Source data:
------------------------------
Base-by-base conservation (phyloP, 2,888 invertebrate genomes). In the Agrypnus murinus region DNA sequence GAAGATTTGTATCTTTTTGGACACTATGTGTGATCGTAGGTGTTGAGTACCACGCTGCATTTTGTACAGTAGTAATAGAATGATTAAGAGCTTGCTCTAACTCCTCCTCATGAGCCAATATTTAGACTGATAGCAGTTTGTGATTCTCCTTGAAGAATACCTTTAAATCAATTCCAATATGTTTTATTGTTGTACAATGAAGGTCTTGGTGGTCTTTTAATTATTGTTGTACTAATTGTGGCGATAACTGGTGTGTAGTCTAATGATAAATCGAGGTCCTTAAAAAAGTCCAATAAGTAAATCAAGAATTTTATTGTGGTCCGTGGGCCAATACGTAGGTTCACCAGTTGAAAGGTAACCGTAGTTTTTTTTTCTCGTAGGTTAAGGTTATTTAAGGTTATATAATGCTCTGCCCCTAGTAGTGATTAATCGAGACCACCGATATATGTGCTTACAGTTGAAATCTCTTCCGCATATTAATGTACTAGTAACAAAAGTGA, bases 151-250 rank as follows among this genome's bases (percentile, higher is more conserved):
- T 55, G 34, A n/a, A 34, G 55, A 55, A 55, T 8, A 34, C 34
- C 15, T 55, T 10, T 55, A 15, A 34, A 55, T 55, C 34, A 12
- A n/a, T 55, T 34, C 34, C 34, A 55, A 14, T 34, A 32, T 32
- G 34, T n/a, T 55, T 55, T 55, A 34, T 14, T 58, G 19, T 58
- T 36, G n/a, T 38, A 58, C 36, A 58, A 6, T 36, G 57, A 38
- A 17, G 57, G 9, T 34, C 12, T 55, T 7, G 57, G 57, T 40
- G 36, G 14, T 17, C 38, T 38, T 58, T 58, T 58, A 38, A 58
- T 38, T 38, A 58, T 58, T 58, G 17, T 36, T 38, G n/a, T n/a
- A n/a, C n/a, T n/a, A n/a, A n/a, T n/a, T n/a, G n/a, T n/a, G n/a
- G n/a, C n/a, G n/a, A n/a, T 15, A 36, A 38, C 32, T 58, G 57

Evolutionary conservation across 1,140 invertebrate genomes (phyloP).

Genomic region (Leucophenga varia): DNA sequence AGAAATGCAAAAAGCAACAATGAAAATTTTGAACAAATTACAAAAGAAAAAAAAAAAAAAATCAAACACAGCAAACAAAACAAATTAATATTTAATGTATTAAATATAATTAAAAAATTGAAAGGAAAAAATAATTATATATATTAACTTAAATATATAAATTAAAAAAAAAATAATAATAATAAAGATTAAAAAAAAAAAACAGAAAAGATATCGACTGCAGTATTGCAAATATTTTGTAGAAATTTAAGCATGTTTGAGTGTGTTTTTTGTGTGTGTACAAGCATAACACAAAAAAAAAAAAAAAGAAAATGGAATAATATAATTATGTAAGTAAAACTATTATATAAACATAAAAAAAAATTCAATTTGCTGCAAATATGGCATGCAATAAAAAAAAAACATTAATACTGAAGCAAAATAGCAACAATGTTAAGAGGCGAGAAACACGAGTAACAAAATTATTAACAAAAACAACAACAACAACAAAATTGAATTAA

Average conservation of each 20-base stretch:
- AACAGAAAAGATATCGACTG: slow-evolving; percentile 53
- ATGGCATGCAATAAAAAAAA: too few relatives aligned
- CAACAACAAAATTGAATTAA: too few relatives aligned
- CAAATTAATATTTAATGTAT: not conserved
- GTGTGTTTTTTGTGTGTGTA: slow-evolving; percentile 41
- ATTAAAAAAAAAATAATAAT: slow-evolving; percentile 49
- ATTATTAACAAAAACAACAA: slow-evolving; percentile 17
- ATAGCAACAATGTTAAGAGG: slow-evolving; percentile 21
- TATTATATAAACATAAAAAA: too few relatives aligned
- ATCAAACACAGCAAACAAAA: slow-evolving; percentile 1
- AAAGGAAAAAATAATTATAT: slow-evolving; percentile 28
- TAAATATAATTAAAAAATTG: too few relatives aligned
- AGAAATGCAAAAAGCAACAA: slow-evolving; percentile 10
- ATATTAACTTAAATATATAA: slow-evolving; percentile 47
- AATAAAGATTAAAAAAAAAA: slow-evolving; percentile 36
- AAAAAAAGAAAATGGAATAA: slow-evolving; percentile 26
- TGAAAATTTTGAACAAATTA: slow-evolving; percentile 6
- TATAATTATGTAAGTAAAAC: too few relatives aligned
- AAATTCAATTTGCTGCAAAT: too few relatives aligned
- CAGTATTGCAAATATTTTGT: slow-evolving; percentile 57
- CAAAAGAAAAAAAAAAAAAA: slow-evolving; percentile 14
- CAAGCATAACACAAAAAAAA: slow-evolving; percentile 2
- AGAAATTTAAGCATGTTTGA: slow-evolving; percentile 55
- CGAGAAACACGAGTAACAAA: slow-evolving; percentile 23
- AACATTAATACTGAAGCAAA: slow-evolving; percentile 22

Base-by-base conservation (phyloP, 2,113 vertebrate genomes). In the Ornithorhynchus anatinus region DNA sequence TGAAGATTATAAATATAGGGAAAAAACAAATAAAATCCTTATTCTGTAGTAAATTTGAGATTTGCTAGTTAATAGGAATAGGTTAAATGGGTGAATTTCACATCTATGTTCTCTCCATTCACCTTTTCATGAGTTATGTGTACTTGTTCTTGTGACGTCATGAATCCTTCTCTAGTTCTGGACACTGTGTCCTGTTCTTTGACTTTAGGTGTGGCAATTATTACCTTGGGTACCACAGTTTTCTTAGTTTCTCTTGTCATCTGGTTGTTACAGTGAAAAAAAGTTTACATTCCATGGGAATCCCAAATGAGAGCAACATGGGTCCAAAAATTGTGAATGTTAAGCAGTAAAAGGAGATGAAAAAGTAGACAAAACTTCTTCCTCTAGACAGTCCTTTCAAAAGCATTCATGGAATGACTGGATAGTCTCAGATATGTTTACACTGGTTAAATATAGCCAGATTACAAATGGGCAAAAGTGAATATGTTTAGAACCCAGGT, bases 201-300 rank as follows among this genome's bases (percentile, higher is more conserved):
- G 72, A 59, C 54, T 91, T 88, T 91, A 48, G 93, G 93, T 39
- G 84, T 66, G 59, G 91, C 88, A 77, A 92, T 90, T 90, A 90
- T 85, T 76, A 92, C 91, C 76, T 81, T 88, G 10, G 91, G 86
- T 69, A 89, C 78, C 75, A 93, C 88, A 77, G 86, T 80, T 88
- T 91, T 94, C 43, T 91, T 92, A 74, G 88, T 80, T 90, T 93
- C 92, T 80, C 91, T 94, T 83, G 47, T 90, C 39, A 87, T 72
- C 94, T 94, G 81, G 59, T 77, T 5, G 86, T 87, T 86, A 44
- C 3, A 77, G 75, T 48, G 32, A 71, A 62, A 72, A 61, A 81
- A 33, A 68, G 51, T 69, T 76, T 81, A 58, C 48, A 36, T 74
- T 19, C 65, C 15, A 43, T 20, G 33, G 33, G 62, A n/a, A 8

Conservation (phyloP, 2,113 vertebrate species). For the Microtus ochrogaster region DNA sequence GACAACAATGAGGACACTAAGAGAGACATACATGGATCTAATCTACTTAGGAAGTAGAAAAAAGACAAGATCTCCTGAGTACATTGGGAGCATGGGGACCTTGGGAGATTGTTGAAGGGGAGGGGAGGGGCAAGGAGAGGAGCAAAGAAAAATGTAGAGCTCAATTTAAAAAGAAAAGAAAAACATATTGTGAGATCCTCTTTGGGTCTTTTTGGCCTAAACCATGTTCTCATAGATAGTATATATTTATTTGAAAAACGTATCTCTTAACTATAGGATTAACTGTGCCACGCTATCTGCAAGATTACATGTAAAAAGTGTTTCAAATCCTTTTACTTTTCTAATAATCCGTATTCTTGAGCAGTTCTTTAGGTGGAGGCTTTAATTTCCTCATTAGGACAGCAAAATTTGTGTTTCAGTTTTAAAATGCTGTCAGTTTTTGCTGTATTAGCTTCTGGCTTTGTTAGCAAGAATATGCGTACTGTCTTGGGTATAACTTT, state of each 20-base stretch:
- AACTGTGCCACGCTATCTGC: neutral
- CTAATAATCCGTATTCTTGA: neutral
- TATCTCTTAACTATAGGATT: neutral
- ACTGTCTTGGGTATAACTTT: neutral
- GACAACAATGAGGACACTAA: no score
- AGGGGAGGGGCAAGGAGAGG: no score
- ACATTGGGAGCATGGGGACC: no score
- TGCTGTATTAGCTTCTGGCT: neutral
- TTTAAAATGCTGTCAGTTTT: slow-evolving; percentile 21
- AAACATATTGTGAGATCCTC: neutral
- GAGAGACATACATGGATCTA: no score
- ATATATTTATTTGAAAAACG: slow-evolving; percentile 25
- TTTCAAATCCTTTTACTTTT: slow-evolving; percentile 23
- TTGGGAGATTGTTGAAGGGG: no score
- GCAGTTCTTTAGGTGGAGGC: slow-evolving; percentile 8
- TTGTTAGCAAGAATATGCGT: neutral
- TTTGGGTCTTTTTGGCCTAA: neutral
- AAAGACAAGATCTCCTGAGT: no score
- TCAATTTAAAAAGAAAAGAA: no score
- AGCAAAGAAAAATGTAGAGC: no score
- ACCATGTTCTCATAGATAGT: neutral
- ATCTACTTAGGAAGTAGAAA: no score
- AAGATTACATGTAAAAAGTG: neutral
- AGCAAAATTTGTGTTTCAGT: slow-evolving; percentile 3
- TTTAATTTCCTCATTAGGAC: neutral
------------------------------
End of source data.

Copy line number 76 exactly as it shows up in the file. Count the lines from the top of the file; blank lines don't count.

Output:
- TTTAATTTCCTCATTAGGAC: neutral